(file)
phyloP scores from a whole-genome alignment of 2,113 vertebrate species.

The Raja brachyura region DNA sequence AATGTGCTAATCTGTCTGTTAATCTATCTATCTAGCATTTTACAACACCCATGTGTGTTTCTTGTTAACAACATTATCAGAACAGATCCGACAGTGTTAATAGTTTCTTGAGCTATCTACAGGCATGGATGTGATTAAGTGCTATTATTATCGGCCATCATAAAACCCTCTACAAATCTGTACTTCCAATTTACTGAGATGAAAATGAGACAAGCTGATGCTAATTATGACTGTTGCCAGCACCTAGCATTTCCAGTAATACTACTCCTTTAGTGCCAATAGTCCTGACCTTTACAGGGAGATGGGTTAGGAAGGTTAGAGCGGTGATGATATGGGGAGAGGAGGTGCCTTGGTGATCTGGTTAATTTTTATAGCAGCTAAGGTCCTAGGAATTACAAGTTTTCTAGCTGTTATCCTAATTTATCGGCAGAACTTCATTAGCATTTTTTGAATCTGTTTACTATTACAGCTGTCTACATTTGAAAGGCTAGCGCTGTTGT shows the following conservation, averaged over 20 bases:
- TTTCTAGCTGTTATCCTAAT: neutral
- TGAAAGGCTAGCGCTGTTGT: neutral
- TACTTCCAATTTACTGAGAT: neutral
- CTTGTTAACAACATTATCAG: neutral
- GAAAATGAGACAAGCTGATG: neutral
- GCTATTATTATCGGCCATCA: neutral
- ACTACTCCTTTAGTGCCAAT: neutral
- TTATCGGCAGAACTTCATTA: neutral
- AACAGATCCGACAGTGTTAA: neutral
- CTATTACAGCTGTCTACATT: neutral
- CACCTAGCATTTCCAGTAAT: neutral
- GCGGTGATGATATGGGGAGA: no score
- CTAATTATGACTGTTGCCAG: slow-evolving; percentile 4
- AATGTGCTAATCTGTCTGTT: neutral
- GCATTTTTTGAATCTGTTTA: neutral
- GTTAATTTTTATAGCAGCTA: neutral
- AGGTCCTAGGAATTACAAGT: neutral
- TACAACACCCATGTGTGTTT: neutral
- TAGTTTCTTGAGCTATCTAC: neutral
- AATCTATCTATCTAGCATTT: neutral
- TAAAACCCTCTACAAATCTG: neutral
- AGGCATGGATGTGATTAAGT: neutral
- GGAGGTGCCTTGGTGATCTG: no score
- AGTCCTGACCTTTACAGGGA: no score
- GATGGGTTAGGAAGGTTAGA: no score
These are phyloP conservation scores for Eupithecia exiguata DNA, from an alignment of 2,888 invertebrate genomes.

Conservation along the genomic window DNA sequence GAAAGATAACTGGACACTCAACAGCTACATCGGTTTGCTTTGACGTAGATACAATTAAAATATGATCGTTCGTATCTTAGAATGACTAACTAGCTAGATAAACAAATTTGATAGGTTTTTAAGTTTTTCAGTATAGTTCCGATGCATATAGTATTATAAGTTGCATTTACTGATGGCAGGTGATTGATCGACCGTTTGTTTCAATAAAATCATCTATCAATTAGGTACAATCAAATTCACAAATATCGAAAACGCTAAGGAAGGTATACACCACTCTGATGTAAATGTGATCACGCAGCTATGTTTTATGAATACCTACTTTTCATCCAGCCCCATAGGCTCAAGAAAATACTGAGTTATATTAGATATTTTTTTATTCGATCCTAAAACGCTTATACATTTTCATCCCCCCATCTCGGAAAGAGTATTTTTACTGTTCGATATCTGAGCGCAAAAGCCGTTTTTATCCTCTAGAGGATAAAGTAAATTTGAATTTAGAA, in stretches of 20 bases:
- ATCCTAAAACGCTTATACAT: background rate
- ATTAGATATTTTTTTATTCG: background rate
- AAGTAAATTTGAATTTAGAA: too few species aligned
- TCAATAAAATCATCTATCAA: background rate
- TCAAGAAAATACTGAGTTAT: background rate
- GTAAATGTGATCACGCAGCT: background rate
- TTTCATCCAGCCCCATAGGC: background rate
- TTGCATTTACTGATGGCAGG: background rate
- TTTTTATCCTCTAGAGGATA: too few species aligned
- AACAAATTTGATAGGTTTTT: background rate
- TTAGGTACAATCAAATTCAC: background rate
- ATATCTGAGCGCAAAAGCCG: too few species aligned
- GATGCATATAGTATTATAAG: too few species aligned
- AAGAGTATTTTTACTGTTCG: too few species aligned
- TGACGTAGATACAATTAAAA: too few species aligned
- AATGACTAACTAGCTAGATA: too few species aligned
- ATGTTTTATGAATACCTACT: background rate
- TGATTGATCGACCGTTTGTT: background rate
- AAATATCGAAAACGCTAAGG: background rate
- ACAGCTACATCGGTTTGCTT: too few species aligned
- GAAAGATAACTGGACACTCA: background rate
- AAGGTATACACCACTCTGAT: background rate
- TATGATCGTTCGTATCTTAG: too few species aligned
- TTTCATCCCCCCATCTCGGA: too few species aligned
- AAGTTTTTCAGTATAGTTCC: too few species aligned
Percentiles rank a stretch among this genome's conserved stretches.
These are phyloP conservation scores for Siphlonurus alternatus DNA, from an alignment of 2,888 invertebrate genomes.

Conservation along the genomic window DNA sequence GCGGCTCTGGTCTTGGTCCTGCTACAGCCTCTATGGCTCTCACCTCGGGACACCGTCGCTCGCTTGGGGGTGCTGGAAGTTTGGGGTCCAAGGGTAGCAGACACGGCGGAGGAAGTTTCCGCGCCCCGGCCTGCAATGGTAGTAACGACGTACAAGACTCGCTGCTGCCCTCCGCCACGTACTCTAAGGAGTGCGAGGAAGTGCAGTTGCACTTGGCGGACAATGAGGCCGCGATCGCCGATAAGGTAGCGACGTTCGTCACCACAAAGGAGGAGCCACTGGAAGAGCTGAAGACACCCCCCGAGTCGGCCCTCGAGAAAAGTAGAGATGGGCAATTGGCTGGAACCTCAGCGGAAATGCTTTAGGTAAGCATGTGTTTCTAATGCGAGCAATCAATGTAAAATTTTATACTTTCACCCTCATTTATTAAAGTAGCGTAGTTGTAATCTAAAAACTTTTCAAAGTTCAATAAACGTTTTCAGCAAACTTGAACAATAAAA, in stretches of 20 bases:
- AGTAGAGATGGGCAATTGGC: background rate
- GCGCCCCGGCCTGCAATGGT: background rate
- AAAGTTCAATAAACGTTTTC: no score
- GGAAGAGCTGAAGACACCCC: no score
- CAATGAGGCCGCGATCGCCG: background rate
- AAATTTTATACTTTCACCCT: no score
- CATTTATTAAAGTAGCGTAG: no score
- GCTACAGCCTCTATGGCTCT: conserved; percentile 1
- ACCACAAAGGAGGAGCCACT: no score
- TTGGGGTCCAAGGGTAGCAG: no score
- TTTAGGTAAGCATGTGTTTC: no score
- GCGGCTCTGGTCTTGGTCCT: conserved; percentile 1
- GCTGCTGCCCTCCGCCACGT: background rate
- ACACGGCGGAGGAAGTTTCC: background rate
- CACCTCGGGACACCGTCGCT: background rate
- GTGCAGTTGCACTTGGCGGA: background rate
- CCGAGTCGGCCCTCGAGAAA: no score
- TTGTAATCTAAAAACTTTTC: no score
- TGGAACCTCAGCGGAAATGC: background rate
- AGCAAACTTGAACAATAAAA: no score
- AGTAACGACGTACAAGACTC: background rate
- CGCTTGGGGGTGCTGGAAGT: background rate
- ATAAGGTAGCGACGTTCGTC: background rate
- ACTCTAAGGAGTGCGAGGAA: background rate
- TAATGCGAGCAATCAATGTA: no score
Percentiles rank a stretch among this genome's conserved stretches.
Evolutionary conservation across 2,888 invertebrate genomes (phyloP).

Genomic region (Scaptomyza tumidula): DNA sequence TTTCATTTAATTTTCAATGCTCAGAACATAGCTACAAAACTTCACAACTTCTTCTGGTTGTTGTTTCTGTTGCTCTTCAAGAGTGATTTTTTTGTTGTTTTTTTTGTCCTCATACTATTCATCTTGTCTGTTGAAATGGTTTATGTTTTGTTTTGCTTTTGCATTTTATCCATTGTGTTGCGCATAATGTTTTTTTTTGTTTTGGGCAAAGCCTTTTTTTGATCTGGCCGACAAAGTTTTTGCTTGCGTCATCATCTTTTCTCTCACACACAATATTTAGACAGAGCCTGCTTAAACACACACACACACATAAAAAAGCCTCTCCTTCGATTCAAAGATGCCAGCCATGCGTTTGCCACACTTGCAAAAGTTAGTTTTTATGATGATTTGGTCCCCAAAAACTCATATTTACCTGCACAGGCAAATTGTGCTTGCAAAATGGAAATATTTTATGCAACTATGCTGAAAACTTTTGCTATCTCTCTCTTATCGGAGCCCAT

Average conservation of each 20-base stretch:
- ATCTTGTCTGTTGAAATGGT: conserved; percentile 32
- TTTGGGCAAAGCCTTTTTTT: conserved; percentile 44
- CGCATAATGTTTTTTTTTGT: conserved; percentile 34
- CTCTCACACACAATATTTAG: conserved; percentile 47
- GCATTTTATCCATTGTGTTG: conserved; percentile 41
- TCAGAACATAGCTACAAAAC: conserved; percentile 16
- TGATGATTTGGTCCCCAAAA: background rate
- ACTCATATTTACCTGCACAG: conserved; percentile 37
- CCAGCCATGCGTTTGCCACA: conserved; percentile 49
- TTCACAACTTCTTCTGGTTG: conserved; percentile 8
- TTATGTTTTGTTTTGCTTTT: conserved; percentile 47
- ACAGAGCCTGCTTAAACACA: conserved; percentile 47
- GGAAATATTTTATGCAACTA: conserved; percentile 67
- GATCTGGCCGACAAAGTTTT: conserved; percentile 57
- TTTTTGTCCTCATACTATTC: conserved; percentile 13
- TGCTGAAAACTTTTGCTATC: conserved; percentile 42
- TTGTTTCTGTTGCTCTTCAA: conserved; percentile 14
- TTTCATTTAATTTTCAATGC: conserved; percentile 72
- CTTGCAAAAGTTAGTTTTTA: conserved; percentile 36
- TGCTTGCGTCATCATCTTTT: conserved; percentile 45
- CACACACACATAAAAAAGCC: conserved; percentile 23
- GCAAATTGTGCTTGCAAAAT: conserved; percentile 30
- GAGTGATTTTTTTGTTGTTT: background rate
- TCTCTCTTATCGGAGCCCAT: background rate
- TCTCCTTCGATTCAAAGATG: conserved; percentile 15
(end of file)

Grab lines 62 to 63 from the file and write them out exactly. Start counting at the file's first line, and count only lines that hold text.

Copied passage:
- CAATGAGGCCGCGATCGCCG: background rate
- AAATTTTATACTTTCACCCT: no score